The retirement dilemma

It is well documented that the current workforce in and nearing retirement is likely to be the last to receive a final salary pension; a guaranteed income for life in retirement.

What this means for the next generation is planning is required to address the retirement uncertainty. For millennials (those born in the 1980s and onwards), it seems a long time away. Retiring in the lifestyle one has come accustomed is not one to be taken lightly. It takes planning and most importantly time to accumulate the funds required to retire. The truth is, the ‘hill’ will only get steeper the longer the delay in climbing it. This was outlined in last year’s article on the secret to successful investing. By starting to invest earlier, the actual total contributions needed will be lower. This is because the compound interest earned on investments will offset the lower level of contributions.

The UK government has acknowledged the change to private pension benefits by implementing auto enrolment. With this the government has nudged people into saving for retirement. Since 2012, it has been compulsory for employers to enrol staff in a company pension scheme. It is reported some 8 million additional people have opened a pension scheme and crucially opt out rates have been low. Despite this, the average contribution level has fallen since 2014, with 42% of people contributing less than 2% of their salary to their private pension scheme. As auto-enrolment evolves, minimum contributions are set to rise so contributions will reach 5% as of April 2018 and 8% from April 2019 onwards, which are more appropriate to retire on.

When is enough ever enough?

There are several personal factors that determine what is enough to retire on: retirement age, life expectancy and annual expenditure. Retirees can access a personal pension at the age of 55 onwards, but the state pension could be a key determinant on when retirement is feasible. If you were born after 6th April 1970 the pension age is scheduled to increase to 68, seven years earlier than previously expected. This brings into question how quickly the state pension age will rise.

State pension review

When the state pension was introduced in 1948 a 65 year old was expected to benefit from 13.5 years in receipt of it. In 2017 this has risen to 22.8 years, that is almost a third of an adult’s average life in the UK. In the next 25 years the number of people eligible for the state pension is expected to rise from 12.4m to 16.9m. However, the number of working age people supporting pensioners is decreasing, currently 1000 for every 301 pensioners, this is estimated to become 375 by 2042. This is the dependency ratio, a measure of state pension sustainability.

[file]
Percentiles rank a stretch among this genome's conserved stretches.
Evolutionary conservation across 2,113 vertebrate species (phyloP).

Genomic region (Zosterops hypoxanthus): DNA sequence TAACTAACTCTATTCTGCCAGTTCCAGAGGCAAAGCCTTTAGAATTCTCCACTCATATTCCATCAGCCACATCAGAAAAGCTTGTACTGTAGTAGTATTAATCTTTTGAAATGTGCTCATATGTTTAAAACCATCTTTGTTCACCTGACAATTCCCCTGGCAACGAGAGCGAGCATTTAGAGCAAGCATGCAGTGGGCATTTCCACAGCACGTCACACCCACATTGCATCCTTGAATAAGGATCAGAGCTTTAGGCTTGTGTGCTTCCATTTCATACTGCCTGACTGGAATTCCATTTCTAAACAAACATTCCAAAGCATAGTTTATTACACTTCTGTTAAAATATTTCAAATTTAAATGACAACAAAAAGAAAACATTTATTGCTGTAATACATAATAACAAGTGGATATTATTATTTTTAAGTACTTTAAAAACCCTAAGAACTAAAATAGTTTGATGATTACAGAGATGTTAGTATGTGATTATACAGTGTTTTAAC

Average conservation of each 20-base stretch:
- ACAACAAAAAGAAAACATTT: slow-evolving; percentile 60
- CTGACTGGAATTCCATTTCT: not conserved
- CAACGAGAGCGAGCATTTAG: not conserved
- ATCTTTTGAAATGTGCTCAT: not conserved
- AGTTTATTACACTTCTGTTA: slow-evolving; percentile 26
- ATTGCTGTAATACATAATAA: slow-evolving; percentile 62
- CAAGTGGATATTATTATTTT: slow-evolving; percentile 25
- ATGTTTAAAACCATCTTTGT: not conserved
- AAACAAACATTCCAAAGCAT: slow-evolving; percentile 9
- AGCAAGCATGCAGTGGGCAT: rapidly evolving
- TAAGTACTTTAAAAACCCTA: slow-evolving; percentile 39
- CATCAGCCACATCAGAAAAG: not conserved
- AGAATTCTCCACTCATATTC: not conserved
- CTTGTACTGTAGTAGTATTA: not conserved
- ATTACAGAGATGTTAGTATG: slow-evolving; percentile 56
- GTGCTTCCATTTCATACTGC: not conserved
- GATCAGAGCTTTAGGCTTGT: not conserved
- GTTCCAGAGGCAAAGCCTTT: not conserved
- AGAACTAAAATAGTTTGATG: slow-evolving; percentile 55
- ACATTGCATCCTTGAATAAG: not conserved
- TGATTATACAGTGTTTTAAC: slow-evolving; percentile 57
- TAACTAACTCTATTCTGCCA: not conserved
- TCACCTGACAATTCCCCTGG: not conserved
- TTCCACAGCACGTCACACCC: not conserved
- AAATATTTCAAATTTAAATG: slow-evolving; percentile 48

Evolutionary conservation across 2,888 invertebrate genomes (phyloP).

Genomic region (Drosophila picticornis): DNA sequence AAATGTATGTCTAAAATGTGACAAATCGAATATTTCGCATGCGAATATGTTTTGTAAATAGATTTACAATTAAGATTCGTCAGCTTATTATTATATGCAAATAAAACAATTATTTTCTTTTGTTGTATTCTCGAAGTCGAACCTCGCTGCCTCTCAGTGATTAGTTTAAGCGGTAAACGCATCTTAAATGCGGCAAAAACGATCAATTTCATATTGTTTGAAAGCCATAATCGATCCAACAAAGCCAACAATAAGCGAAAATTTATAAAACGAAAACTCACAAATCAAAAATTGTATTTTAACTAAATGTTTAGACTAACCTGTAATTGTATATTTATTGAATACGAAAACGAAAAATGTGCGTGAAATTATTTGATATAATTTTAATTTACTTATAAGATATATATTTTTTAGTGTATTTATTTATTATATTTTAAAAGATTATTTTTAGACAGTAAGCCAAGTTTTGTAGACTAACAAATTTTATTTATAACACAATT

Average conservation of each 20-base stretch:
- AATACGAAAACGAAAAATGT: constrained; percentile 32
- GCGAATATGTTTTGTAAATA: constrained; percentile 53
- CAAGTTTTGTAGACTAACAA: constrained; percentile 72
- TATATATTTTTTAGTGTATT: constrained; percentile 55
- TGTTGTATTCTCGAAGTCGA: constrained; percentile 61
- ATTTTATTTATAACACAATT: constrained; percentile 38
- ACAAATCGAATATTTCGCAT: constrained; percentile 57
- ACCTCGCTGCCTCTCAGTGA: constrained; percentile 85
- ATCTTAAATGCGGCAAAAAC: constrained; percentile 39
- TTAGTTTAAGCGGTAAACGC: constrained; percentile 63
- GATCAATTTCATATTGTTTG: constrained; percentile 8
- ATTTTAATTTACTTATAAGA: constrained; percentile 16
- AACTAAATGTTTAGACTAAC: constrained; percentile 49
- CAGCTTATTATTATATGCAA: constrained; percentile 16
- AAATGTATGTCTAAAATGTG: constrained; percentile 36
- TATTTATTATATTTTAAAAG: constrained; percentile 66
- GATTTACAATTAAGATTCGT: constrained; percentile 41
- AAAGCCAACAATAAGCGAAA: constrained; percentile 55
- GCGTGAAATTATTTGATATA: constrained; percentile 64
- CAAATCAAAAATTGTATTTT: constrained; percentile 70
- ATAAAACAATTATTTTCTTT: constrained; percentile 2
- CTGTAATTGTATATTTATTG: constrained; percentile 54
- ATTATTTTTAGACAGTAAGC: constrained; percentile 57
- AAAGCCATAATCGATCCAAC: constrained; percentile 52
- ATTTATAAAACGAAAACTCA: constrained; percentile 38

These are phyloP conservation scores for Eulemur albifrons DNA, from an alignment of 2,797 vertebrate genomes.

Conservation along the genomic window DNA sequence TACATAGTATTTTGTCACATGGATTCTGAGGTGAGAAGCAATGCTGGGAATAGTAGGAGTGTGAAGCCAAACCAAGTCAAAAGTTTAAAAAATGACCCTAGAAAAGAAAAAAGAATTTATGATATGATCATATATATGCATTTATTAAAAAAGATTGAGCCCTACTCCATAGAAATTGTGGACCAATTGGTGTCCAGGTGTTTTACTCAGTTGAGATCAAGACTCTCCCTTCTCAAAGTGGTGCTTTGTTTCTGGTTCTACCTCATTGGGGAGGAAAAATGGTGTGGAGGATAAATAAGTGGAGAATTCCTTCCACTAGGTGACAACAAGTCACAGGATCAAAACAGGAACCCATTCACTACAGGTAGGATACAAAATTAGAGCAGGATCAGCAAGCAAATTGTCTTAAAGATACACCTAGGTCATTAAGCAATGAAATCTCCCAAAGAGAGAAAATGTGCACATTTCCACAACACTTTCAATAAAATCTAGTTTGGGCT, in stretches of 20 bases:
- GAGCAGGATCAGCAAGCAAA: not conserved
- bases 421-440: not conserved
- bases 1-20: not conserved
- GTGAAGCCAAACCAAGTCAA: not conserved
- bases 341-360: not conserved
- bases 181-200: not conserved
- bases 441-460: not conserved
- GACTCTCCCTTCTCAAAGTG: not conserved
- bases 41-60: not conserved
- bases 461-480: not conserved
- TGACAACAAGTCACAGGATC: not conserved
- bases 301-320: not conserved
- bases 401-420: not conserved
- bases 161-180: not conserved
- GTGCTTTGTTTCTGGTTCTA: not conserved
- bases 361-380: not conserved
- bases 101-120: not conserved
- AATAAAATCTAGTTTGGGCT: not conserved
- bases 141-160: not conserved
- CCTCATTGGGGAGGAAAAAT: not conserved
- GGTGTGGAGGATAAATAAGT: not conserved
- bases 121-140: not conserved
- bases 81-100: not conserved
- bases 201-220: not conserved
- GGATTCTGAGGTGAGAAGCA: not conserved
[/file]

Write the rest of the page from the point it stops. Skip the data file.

Source: UK Department of work & pensions

Retirement goals

  • Start early, the sooner the better. This will give you more opportunity to make changes to meet your retirement goals.
  • Have a realistic target of how much you can live on and when you would like to retire, the higher these hurdle rates the more you will have to save. Standard practice in the industry is to aim to retire on two thirds of your final salary as an annual living cost, this factors in that mortgages, travel and child related costs are a lot lower. An actuarial approximation would assume to aim for 10x your final salary to achieve this living wage, but this is very much subjective to individual circumstances.
  • Under a defined contribution pension scheme the investment risk is on the individual, so make an assessment on the level of risk you want to take. Generally, the longer you have until retirement the greater the level of risk you can afford to take in the early years.